Abnormality revision


Definitions of Abnormality

Deviation from social norms:

- These are implicit rules about how we ought to behave - violation of these rules is considered 'abnormal' (e.g. talking to ourselves in public)

- What is considered a norm vary's in cultures 

- An example of this definition: Schizophrenia - against social norms to hear voices in your head and talk to yourself in public.


P - social norms change over time

E- homosexuality was considered a mental dissorder in the DSM until 1973

E - this questions validity and defining what behaviours can be classed as abnormal

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Definitions of Abnormality

Failure to function adequately:

- 'functioning adequately' is being able to function normal social duties.

- if a persons behaviour interferes with their ability to operate within those limits, it is considered abnormal. 

- for example, Anorexia Nervosa causes disruption to work, sleep and study.


P - What is adequate in one country may differ in others

E - in the UK people tend to keep emotions to themselves, however in other countries they may display different kinds of grief openly, which is not at all abnormal

E - therefore this definiton is an ethnocentric diagnosis of mental dissorders

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Definitions of Abnormality

Deviation from ideal mental health (JAHODA 1958):

1. Self actualisation - a person must become the best that they can possibly be 

2. Positive view of self - the person must have a feeling of self worth

3. Autonomy - must not have to rely on others for everything

4. Accurate view of reality - persons view of world must not be dissorted in any way

5. Environmental adaptability - ability to change behaviour to make in suit certain environments 

6. Resistance to stress - able to deal with regular strains and stresses of life

JAHODA talked about normality being a state of positive mental health

P- a number of the criteria are difficult to reach

E- Actualisation in particular is reached by few people in life

E- Therefore if this definition is taken literally, most would be classified as abnormal

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The Biological Approach

ALL mental disorders have a physical cause 

Infection - mental illness is caused by a virus or bacteria 

Genetics - mental illness is the result of an inherited gene e.g. relatives of Schizophrenics are 18 times more likely to be diagnosed with Schizophrenia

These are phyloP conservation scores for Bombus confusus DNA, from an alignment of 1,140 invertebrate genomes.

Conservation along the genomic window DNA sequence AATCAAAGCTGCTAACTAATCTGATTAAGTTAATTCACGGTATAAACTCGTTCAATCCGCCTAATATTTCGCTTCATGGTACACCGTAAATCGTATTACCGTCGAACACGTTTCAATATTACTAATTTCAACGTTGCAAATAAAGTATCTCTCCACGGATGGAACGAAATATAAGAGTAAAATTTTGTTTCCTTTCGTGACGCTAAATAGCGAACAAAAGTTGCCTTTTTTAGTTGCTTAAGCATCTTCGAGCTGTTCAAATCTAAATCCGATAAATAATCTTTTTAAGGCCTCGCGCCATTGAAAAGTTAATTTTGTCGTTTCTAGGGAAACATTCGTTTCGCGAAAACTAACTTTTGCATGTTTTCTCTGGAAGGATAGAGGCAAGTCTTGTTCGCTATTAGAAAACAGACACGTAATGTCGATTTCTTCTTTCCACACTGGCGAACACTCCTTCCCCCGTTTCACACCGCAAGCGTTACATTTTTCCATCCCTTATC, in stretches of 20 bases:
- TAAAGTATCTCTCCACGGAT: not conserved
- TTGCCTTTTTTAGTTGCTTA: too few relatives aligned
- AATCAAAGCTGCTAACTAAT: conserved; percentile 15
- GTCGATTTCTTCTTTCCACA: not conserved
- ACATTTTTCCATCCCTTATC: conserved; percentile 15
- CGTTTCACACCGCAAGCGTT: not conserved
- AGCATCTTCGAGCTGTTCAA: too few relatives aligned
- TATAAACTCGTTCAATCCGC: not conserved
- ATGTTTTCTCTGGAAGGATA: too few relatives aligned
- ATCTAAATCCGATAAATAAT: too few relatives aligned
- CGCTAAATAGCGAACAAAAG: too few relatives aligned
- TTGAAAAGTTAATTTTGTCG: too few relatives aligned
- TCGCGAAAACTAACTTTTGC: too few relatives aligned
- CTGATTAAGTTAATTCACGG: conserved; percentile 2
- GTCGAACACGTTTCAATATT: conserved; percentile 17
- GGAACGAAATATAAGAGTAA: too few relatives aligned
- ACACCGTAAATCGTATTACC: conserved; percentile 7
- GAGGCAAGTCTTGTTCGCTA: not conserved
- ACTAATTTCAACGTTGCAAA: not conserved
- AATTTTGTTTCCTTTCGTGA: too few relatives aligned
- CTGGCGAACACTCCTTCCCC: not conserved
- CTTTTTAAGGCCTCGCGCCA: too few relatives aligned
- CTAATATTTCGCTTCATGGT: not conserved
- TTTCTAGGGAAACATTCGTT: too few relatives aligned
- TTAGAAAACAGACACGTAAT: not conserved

Biochemistry - disorders may be explained in terms of an imbalance in brain chemicals

Neuroanatomy - changes in brain structure may cause abnormality e.g. brains of Schizophrenics tend to be smaller and have enlarged ventricles 

Research Support: Holland (1968)

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The Biological Approach

Holland (1968)

Aim: investigate wether there is a genetic basis for Anorexia

Procedure: The Pp were 45 twins, at least one twin had Anorexia.

30 female twin parts (16 MZ and 14 DZ) 4 male pairs and one set of make triplets

Data was collected on each twin/triplet and checked for concordance rates 

They were interviewed on eating habits, body satisfaction and ED relatives 

Findings: MZ = 56% DZ = 5%

none of the male co-twins had Anorexia (discordant) and the anorexic male twin tended to have been disadvantaged and was the less dominant twin.

Conclusion: As the concordance rate was not 100% (not purely genetic) this study suggests that there is a genetic vulnerability for Anorexia which is triggered by environmental factors.

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The Biological Approach

Evaluating the Biological Approach: 

P - the model is supported by research into the genetic basis of abnormality 

E - Holland found a  56% concordance rate with MZ twins for Anorexia and only 5% for DZ twins, suggesting that there is a genetic vulnerability to anorexia.

E - therefore suggests the model is reliable and valid

P - the approach also has a number of successful theraputic applications 

E - chemotherapy is the most common form of treatment for psychological disorders in the UK

E - as the treatments are effective this must therefore suggest that the approaches beliefs about the causes and consequent implications are correct

P - however, although treatments are successful it is difficult to indicate cause and effect

E - High concordance rates between parents and children with disorder may not be due to genetic inheritance but social learning instead

E - therefore more research is needed to be able to draw consitent and valid conclusions

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